Ritchie Valens Biography
Richard Steven Valenzuela (May 13, 1941 – February 3, 1959), better known as Ritchie Valens, was a pioneer of rock and roll and, as a Mexican-American with Yaqui American Indian roots born in Pacoima, California , became the first Mexican American rock and roll star.
The professional career of Ritchie Valens lasted a period of eight months, during which time he recorded some very influential songs of the 1950s rock and roll era.
He was born on Pacoima, a suburb of Los Angeles, on May 13, 1941. Brought up hearing traditional Mexican mariachi music, as well as flamenco guitar, R&B and jump blues, by the age of 5 he expressed an interest in making music of his own. He was encouraged by his father to take up guitar and trumpet, and it is also known that he later taught himself the drums. One day, a neighbour came across Ritchie trying to play a guitar that had only two strings. He re-strung the instrument, and taught Ritchie the fingerings of some chords. While Ritchie was left-handed, he was so eager to learn the guitar that he mastered the traditionally right-handed version of the instrument. By the time he was attending Pacoima Jr. High School, his proficiency on the guitar was such that he brought the instrument to school and would sing and play songs to his friends on the bleachers.
When he was sixteen years old, he was invited to join a local band named The Silhouettes as guitarist. Later on, the main vocalist left the group and Ritchie assumed this position as well. In addition to the performances with The Silhouettes, he would play solo at parties and other social gatherings.
Buddy Holly, fed up with the conditions on the buses, decided to charter a small plane for himself and the Crickets to get to the next show on time, get some rest, and get their laundry done. After the February 2, 1959 performance at the Surf Ballroom in Clear Lake, Iowa, Holly, Richardson (who pleaded with Waylon Jennings for his seat because he was stricken with flu), and Valens (who had won Tommy Allsup's seat after a coin toss), were taken to Clear Lake airport by the manager of the Surf Ballroom.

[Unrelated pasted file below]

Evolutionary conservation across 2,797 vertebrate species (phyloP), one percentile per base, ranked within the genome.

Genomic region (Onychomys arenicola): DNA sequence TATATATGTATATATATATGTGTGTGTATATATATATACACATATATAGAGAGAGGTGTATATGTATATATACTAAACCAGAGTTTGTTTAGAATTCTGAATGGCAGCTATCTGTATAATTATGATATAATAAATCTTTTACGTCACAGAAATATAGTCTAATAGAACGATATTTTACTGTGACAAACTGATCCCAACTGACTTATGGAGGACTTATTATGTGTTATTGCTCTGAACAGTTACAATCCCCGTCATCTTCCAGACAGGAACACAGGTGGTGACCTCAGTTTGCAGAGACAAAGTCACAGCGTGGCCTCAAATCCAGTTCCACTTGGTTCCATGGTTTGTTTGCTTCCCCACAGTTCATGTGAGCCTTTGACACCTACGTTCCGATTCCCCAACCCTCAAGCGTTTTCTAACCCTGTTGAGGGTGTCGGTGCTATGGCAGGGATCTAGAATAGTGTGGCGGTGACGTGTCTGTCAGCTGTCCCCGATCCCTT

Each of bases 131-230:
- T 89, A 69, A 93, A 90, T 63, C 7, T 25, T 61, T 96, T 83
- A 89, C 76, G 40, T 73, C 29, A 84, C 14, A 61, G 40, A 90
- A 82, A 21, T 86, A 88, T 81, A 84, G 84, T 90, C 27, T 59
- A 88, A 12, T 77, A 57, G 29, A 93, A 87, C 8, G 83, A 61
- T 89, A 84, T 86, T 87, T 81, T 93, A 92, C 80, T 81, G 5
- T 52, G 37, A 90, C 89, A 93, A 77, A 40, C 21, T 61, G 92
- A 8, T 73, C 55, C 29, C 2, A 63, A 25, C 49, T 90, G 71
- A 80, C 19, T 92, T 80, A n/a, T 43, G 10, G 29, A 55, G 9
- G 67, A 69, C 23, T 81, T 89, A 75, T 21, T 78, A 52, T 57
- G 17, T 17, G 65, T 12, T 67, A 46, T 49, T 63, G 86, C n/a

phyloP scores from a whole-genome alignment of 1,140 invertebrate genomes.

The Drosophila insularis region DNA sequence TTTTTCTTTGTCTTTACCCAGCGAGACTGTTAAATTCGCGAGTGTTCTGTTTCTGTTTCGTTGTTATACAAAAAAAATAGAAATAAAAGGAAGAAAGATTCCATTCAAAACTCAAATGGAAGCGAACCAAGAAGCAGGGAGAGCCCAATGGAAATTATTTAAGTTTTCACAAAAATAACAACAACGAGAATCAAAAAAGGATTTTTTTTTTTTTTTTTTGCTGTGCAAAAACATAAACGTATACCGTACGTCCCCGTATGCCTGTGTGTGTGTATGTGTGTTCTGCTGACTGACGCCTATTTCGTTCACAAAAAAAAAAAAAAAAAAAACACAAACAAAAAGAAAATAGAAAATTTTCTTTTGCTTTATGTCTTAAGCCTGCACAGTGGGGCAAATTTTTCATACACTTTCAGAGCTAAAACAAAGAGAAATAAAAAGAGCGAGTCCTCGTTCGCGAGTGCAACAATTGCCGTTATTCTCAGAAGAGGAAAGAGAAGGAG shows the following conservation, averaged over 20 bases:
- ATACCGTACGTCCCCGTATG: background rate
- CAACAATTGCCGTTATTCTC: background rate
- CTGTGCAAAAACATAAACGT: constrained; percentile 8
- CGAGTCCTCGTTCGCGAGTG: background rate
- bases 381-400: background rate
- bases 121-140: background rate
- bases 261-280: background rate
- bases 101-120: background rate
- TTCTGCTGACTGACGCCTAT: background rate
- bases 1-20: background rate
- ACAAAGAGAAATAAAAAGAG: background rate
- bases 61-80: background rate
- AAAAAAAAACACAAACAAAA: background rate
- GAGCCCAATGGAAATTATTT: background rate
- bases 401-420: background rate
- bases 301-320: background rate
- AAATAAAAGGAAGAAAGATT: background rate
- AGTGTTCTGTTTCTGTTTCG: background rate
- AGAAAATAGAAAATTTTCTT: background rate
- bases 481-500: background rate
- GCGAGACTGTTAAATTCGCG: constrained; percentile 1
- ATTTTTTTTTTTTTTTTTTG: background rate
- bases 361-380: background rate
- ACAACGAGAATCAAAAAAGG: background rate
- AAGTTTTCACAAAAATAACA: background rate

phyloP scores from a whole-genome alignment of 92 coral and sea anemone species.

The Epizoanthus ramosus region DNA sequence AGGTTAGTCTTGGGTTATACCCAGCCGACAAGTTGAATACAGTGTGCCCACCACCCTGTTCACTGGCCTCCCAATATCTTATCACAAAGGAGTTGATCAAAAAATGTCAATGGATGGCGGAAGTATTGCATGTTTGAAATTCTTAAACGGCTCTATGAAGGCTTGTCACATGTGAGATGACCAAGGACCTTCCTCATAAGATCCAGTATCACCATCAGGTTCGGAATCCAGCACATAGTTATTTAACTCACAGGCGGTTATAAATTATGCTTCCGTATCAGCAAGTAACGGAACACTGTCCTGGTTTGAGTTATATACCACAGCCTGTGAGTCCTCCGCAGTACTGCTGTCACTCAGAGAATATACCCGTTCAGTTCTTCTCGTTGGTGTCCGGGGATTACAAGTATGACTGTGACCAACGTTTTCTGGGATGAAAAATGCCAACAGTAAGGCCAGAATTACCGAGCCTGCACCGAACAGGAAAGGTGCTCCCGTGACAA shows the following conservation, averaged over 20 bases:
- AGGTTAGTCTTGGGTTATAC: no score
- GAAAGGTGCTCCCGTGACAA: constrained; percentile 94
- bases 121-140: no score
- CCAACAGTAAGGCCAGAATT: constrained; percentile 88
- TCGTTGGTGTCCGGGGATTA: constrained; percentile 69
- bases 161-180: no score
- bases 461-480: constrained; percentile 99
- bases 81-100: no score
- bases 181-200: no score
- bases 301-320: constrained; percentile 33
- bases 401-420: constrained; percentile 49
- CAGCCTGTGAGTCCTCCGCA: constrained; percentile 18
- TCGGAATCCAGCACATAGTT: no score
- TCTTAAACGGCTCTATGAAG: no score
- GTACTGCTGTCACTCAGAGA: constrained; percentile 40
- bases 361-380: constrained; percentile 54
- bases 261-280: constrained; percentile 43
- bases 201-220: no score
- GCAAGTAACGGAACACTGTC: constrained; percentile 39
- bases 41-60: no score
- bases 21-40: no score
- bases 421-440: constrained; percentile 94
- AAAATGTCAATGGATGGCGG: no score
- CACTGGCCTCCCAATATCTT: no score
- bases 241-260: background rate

The plane, a four-passenger Beechcraft Bonanza, departed into a blinding snowstorm and crashed into farmer Albert Juhl's cornfield shortly after takeoff. The crash ended the lives of all three passengers, as well as the 21 year-old pilot, Roger Peterson. This event inspired singer Don McLean's popular 1971 ballad "American Pie", and immortalized February 3 as "The Day the Music Died". The event also inspired the Eddie Cochran song Three Stars, which specifically mentions Buddy Holly, the Big Bopper, and Valens.
Ritchie Valens is interred in the San Fernando Mission Cemetery in Mission Hills, California. He has a star on the Hollywood Walk of Fame at 6733 Hollywood Blvd. in Hollywood, California. He was inducted into the Rock and Roll Hall of Fame in 2001 and his pioneering contribution to the genre has been recognized by the Rockabilly Hall of Fame. Ritchie's mother died in 1987 and is buried alongside him.
The 1987 biopic film La Bamba introduced Lou Diamond Phillips as Valens and co-starred Esai Morales as his older half-brother Bob Morales.
Valens was a pioneer of Chicano rock and Spanish language rock and roll and influenced the likes of Chris Montez and Carlos Santana. Valens' classic song "Come on Let's Go" was covered by The Ramones and The Paley Brothers (jointly, The Ramones on guitar, bass, and drums and The Paley Brothers on vocals).